Regardless, though, I oppose any killing in return for killing; life without parole (or, better, Norway’s system of 21-year sentences with periodic evaluation after that) is sufficient punishment. The Supreme Court apparently disregards this shameful history of botched executions. Biden should commute every federal death sentence to a life sentence, but he can’t do squat about state executions.

Midazolam for proper medical use (not executions)

61 thoughts on “Supreme Court goes execution-happy; prisoner suffers horrible death

  1. “Norway’s system of 21-year sentences with periodic evaluation” is not without certain difficulties. The mass murder Anders Behring Breivik has besieged the Norwegian authorities with complaints about
    his treatment in prison. He grumbles, for example, that “his cell was poorly decorated and had no view, his reading lamp was inadequate, guards supervised him while he would brush his teeth and shaved, and put indirect mental pressure on him to finish quickly by tapping their feet while waiting.” Even more
    heart-breaking, the prison apparently turned down his demand for “a PlayStation 3 to replace the current PlayStation 2, because it offered more suitable games”. Norway could have avoided a lot of paperwork
    if it had imposed on Mr. Breivik, convicted perpetrator of 77 murders, an older and more permanent form of removal from society.

    1. Maybe, but the law is there not for kvetchers, but for all murderers who might be redeemable. I don’t think a lot of paperwork is reason enough for life without parole. At least people can be periodically evaluated to see if they’ve reformed. Maybe Breivik won’t be (that’s almost certain!), but who gets the evaluation and who doesn’t? That’s unfair.

    2. Norway could have avoided a lot of paperwork

      Oh – hold my horse. Several centuries of deep and complex moral and philosophical debate on the validity of state-sanctioned cold blooded murder (with or without accompanying the torture America seems to be moving towards as an expected part of the process), and no one before has noticed the appaling suffering imposed on bureaucrats by having to do excessive paperwork. Even worse – they do it on the 9-to-5, sometimes with overtime “double bubble”.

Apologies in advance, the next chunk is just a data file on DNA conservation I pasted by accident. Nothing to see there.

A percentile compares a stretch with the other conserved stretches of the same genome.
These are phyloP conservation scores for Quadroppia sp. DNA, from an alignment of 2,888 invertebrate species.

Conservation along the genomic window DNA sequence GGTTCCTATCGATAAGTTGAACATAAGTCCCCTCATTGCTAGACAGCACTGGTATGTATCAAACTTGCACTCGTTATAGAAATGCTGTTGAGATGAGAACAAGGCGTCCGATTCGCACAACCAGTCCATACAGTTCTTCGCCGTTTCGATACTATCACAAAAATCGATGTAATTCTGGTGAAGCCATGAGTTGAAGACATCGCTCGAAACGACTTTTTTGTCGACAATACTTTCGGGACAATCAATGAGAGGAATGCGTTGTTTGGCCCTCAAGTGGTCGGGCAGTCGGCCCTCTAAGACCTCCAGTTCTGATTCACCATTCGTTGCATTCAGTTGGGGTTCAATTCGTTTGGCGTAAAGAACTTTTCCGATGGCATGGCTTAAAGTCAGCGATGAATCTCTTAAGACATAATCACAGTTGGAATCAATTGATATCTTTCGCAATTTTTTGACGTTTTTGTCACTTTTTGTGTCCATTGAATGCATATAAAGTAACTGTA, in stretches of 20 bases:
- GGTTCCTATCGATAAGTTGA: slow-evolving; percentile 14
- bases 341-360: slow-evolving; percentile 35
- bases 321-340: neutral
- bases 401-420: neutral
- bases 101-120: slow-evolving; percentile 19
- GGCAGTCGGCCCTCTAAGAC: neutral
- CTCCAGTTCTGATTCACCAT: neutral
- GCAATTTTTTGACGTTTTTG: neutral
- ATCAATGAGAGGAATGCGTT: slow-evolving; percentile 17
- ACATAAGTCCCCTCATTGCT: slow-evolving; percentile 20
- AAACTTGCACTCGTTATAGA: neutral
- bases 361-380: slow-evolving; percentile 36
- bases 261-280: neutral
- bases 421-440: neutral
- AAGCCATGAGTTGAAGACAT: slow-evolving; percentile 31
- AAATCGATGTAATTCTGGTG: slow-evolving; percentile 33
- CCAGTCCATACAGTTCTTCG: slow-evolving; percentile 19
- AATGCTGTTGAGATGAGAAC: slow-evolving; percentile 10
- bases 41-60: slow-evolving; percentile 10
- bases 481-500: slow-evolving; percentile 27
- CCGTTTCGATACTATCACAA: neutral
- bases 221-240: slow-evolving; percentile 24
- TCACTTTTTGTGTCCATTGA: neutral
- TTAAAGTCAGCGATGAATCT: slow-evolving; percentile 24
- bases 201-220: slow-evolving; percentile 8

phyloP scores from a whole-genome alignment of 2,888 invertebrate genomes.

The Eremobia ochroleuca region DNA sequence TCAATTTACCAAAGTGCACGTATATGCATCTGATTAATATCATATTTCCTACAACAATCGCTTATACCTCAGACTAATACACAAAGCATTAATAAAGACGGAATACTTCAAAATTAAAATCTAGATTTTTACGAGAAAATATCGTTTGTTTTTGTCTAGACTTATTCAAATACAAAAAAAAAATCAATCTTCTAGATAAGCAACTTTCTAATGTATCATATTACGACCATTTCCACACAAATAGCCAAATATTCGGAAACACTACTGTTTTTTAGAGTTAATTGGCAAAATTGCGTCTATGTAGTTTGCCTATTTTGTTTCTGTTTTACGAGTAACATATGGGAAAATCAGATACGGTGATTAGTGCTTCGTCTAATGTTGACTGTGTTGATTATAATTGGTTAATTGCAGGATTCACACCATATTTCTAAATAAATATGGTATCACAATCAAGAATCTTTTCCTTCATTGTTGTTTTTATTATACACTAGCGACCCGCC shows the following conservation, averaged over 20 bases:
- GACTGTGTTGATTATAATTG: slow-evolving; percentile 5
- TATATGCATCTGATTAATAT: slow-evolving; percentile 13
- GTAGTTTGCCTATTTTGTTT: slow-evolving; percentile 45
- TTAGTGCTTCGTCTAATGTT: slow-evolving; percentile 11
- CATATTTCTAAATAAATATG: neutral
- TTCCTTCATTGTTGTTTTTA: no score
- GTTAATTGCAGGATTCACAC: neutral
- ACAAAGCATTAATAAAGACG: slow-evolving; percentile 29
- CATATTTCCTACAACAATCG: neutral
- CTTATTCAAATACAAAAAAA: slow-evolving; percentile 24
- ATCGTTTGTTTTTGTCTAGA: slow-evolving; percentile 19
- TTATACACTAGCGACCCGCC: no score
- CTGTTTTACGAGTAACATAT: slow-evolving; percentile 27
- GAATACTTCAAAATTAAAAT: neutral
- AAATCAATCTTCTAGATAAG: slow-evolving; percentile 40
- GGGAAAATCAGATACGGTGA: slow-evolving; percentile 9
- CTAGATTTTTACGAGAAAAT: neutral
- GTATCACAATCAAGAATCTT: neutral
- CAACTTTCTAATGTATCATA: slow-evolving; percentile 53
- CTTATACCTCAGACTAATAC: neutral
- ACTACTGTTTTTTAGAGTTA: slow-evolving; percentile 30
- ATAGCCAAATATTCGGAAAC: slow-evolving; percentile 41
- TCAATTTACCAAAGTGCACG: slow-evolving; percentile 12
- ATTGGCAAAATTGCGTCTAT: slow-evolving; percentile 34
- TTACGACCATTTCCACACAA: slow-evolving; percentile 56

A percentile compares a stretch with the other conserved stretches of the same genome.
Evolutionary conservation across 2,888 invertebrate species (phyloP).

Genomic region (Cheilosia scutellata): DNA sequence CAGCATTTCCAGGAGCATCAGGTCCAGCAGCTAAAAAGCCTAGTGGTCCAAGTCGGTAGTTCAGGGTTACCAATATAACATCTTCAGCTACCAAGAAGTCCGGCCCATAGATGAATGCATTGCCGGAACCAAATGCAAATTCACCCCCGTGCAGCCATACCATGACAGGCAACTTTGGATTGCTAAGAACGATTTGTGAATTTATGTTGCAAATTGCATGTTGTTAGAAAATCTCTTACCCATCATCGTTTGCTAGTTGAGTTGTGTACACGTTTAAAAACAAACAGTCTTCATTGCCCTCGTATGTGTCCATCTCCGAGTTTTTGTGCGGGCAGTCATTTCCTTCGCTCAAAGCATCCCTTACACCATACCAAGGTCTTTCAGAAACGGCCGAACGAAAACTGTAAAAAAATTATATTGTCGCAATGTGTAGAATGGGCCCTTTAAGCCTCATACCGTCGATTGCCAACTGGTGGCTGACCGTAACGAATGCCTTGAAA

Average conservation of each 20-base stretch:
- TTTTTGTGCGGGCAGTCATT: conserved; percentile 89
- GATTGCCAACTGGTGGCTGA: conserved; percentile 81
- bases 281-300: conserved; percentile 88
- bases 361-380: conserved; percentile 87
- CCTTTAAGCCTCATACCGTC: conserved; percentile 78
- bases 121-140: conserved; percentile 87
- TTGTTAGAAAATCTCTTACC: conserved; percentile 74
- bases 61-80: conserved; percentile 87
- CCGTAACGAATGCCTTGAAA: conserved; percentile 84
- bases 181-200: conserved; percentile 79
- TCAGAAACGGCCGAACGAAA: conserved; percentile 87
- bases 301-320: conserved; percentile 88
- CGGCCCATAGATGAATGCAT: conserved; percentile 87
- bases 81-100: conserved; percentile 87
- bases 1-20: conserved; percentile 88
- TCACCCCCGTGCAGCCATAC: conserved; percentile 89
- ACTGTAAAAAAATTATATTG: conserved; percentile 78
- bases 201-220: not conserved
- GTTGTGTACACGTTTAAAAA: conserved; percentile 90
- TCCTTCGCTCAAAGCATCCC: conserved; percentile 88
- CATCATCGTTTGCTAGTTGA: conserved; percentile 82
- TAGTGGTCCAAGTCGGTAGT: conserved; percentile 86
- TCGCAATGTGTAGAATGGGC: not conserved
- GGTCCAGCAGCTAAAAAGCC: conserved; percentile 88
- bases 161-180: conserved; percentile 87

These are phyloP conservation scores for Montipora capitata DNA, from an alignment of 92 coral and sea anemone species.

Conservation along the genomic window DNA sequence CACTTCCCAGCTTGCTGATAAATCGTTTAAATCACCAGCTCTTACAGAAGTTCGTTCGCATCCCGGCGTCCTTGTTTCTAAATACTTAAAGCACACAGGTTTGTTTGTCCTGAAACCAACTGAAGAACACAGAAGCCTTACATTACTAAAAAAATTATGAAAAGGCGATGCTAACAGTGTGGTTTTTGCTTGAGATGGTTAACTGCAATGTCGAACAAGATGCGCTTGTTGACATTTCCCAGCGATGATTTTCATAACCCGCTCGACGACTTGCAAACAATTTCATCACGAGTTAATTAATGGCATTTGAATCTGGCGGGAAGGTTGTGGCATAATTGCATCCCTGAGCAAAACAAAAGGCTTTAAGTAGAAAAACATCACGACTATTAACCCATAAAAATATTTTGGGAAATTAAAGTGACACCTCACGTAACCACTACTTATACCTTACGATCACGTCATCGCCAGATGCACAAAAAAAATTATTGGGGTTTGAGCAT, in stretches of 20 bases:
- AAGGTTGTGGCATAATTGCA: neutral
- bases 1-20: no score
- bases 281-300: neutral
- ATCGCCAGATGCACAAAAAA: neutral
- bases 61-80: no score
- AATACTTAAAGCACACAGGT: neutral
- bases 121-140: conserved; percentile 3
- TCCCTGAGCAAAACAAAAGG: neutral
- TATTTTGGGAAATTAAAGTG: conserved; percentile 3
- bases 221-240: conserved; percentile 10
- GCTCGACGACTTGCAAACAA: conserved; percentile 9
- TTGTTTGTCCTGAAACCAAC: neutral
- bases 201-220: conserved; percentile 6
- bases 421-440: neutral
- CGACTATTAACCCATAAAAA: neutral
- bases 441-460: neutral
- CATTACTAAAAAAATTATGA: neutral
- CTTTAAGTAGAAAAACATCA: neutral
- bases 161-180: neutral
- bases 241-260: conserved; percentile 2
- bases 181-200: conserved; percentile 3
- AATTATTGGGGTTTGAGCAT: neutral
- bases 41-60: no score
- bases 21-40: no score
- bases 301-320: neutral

Well, I for one think we have our new candidate for Mahatma, Pope, Grand Mufti and Archbis of Canterbury. Such depth! Such incisiveness. Careful, Jon , you might find yourself at the head of a new religion.

      1. The strongest argument against the death penalty is its irreversibility, foreclosing the possibility of changing the sentence in light of new evidence. This argument does not apply in a case where the
        evidence of the accused crimes is incontrovertible, such as the that of Anders Breivik. And in cases like his, or that of Hermann Goring who was condemned to death at Nuremberg, an observer may meditate on whether the penalty matches the crime. One may wonder whether a 21-year prison sentence (with cell decorations and play station games) followed by an assessment of the inmate’s progress, is quite commensurate with the specific criminal actions which brought about the sentence.

        Of course, I understand that Norwegian penal law is meant for a different category of criminal actions than that of Anders Breivik. Maybe there are exceptional behaviors (like, for example, murdering 77 innocent strangers) that call for exceptional penal consequences.

        1. Plus the strongest argument *for* the death penalty is its irreversibility… convicted killers will never be around to kill again, either in prison, or when released. It’s a paradox and depends on what values you hold.

        2. The strongest argument against the death penalty is its irreversibility

          That implies you are aware that there are other arguments against the death penalty. Do they stop applying just because the strongest argument doesn’t?

          an observer may meditate on whether the penalty matches the crime

          This idea of penalties matching the crime is quite problematic when you examine it in detail. How do you match 77 murders? Why even try? What benefit will it bring to anybody, even if you could execute Breivik 77 times over?

          Of course, I understand that Norwegian penal law is meant for a different category of criminal actions than that of Anders Breivik.

          I don’t think you understand the Norwegian penal system at all. I think they’re decided that punishments for revenge are pointless and it’s better to try to rehabilitate people to be more positive members of society.